For the femmes — I tried a menstrual cup instead of using tampons… here’s what I thought:

You clicked on this because either a) you’ve never heard of one before or b) you think it’s gross but you’ve thought about it maybe once or twice. I’m here to tell you that it’s not all that bad! I highly recommend using one if you’re a human who has periods but enjoys traveling and camping for long periods of time. But of course, please read on to see me justify my point.

I’ve thought about using one for a long time and the idea hadn’t really hit me until a few weeks ago, one of my coworkers, Bonnie, mentioned that she’s been using one for years.

Me: “So who would you recommend a menstrual cup, and why?”

Bonnie: “I would recommend it to any woman! But particularly one who has had a period for a while because for first timers I think it would be really intimidating. They make different sizes for different flows so anyone can use them! They save you so much money, trips to the bathroom, and you can sleep in them! They are much better for your body than tampons which have mystery chemicals in them and they delete the risk for TSS.”

Me: “How has using a menstrual cup impacted your daily life?”

Bonnie: “It has impacted my life by erasing my fear of running out of tampons when I need one and the inconvenience of having to be by a bathroom every 4 hours to change one. I’m a dancer who does a lot of teaching and traveling and it is incredibly easy to pack and not worry about all day while using it! I recommend to all my friends!”

She got me convinced.

So I ordered one off of Amazon: the Lena cup. There are different brands, but they all do the same job. Comfortability levels may be different, but Bonnie recommended the Lena cup.

It looks like this, but purple:

Lena Cups

I finally got the chance to try it out and lemme tell you, it was an experience.

I opened up the package and read the directions, which seemed fairly simple: wash your hands with soap and water, fold the cup in a certain shape, push it up there until the cup opens and then adjust it by twisting it in there.

You really have to get comfortable with your own body. You have to be able to stick your fingers up your vagina and be okay with it because it’s what this entire process is. It’s completely unavoidable. Truth be told, I was a little uncomfortable at first; I mean, typically, using a tampon, you just insert the thing and then you throw the damn plastic away. But honestly, after the first few times, you kinda get the hang of the whole thing.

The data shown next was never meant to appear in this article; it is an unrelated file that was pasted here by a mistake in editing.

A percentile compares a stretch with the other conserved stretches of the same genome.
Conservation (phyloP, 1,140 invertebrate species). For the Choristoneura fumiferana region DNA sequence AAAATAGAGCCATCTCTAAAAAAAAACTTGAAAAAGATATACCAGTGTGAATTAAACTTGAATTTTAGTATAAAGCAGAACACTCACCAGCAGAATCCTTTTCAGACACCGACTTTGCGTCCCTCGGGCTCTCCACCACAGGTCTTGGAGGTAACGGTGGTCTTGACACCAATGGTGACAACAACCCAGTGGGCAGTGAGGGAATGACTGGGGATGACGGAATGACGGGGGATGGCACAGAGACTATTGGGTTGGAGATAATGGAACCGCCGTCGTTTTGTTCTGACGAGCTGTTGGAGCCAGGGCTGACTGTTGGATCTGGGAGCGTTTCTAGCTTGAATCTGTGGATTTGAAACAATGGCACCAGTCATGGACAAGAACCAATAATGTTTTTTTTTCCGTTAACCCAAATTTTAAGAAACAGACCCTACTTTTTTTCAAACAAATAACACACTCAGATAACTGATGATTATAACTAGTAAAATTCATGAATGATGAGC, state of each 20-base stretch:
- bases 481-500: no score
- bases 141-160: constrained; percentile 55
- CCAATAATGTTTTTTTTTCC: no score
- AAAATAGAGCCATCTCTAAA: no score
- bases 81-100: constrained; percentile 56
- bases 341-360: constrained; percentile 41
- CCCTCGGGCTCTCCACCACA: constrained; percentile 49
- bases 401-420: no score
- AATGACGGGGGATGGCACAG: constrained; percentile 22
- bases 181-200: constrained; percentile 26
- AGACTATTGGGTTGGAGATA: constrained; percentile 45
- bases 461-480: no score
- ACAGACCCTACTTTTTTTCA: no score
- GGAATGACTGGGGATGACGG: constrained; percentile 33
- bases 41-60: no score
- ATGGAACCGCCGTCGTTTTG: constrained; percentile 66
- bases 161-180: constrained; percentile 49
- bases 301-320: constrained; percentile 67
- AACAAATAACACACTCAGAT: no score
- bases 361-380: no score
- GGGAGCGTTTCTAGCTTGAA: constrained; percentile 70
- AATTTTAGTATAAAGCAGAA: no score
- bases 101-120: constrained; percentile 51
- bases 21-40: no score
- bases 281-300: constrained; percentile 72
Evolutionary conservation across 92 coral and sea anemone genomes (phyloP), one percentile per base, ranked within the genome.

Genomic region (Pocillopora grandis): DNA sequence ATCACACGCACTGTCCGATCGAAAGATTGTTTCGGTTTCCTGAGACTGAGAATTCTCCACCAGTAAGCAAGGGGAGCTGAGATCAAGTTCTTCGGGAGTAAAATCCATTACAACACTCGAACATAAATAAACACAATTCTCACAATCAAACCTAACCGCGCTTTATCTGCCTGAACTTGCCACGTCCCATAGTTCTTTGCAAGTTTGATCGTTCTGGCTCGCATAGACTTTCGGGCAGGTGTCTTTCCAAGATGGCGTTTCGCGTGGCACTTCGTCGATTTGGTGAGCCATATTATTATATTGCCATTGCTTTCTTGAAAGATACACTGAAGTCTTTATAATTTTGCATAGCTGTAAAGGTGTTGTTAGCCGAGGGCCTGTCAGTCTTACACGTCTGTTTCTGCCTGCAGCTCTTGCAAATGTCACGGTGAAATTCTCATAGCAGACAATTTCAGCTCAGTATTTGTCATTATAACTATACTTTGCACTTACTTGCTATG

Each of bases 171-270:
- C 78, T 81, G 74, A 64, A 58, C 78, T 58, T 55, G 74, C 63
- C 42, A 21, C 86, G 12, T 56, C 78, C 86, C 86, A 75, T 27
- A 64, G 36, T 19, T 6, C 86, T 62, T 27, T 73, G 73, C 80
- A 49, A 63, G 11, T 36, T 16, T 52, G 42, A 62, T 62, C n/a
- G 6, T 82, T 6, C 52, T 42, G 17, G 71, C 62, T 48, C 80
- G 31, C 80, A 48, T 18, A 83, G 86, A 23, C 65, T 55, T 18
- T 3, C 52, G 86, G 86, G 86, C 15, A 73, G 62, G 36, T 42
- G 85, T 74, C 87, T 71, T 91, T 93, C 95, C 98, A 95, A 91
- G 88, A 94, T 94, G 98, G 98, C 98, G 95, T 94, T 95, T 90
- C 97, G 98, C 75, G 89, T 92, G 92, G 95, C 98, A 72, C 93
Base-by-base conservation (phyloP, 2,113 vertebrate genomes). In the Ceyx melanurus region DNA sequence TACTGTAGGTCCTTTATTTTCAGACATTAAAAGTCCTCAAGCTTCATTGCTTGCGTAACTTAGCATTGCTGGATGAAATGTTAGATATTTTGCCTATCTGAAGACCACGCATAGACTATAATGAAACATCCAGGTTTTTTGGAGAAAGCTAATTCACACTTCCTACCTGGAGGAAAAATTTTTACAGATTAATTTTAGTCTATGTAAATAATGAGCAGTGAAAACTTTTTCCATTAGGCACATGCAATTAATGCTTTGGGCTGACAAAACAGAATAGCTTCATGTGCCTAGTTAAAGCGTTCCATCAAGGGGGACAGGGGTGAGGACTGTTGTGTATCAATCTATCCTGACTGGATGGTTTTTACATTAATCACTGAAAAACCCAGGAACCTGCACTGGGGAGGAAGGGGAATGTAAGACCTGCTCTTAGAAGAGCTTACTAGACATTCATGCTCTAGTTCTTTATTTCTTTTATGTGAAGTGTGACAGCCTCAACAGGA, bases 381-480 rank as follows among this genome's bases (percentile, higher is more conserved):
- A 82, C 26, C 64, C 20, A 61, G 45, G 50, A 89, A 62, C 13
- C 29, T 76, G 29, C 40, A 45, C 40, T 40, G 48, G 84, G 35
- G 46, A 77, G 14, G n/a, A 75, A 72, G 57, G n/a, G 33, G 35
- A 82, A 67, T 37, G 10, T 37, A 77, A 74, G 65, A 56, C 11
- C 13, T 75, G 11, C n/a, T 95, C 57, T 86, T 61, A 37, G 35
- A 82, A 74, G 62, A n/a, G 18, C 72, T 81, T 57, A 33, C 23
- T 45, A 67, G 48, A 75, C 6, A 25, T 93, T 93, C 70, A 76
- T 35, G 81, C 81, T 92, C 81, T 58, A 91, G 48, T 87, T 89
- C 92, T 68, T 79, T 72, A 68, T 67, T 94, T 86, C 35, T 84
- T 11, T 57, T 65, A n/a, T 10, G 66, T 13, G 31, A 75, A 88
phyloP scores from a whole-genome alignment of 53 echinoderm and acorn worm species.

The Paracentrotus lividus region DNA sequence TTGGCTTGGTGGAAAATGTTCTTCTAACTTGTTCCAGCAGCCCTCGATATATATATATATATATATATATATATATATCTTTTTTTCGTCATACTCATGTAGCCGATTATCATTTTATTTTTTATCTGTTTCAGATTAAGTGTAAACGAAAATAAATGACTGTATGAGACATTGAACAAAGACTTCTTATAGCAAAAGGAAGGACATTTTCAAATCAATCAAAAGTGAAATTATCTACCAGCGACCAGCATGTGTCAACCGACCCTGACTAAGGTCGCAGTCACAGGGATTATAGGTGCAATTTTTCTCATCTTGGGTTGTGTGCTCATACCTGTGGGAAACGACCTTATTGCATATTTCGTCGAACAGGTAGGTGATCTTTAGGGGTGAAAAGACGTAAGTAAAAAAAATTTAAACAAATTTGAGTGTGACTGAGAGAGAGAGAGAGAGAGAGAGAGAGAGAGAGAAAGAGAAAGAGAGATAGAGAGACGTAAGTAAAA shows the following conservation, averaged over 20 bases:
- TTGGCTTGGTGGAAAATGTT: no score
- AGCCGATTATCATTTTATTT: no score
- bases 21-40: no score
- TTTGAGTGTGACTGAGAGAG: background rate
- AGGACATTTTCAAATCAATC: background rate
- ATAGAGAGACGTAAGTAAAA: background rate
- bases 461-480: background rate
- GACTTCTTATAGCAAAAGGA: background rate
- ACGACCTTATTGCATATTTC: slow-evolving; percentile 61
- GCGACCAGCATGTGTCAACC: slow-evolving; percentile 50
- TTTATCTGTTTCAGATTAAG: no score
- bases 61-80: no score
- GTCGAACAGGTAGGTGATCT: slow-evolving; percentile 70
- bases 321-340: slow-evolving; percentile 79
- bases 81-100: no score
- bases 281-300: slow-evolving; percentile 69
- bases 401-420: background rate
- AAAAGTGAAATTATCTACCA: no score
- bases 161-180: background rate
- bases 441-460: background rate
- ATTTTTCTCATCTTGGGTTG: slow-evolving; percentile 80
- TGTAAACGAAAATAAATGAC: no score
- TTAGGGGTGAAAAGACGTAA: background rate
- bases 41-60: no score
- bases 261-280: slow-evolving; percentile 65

But I ran into some problems (that I resolved!). It was leaking. Good thing I always think ahead and was wearing some underwear liners. It was the second day of my period and I was at school and I had no idea what to do to stop it from leaking. A friend of mine, Veronica, volunteered to step inside a unisex bathroom with me to talk me through adjusting it.

Veronica confirmed what I suspected as the culprit: you have to really twist the thing in there to ensure there are no spaces that can cause the blood to leak around the cup. After that, there was no leakage at all for the next two days of my period.

It really takes a kind of patience with yourself and your own body to be able to use a menstrual cup. That being said, I hope it doesn’t steer you away from using one. The benefits of using a menstrual cup outweigh the benefits of using any other alternatives. For example, with a menstrual cup, you only have to change it once a year. According to the DivaCup’s FAQ: “a general guideline is to replace it once a year, but ultimately, it is up to the consumer to decide when it is necessary to replace the cup.” As opposed to buying a pack of tampons for $8.00 + tax every month, I’d say it’s a win.

Moreover, if you’re an outdoor chick who likes to spend weeks in nature, using a menstrual cup can relieve your backpack of a little bit of weight. Every ounce counts and between bringing one menstrual cup and several pads or tampons, the former seems like a more comfortable choice. Disposing tampons and pads becomes a thing of the past because with a cup, you get to just rinse it out with water and insert it back in.

Let’s also mention the fact that your carbon footprint will go down a little every month because you won’t be throwing away those things anymore.

So overall, a 9 out of 10 experience. It’ll take me a couple more period cycles to fully get used to it, but I’m committed to this cause for sustainability and stopping companies from exploiting my natural processes for the sake of capitalism every month. Period.


Thanks to Bonnie, Maddy, and Veronica for helping me through this week!



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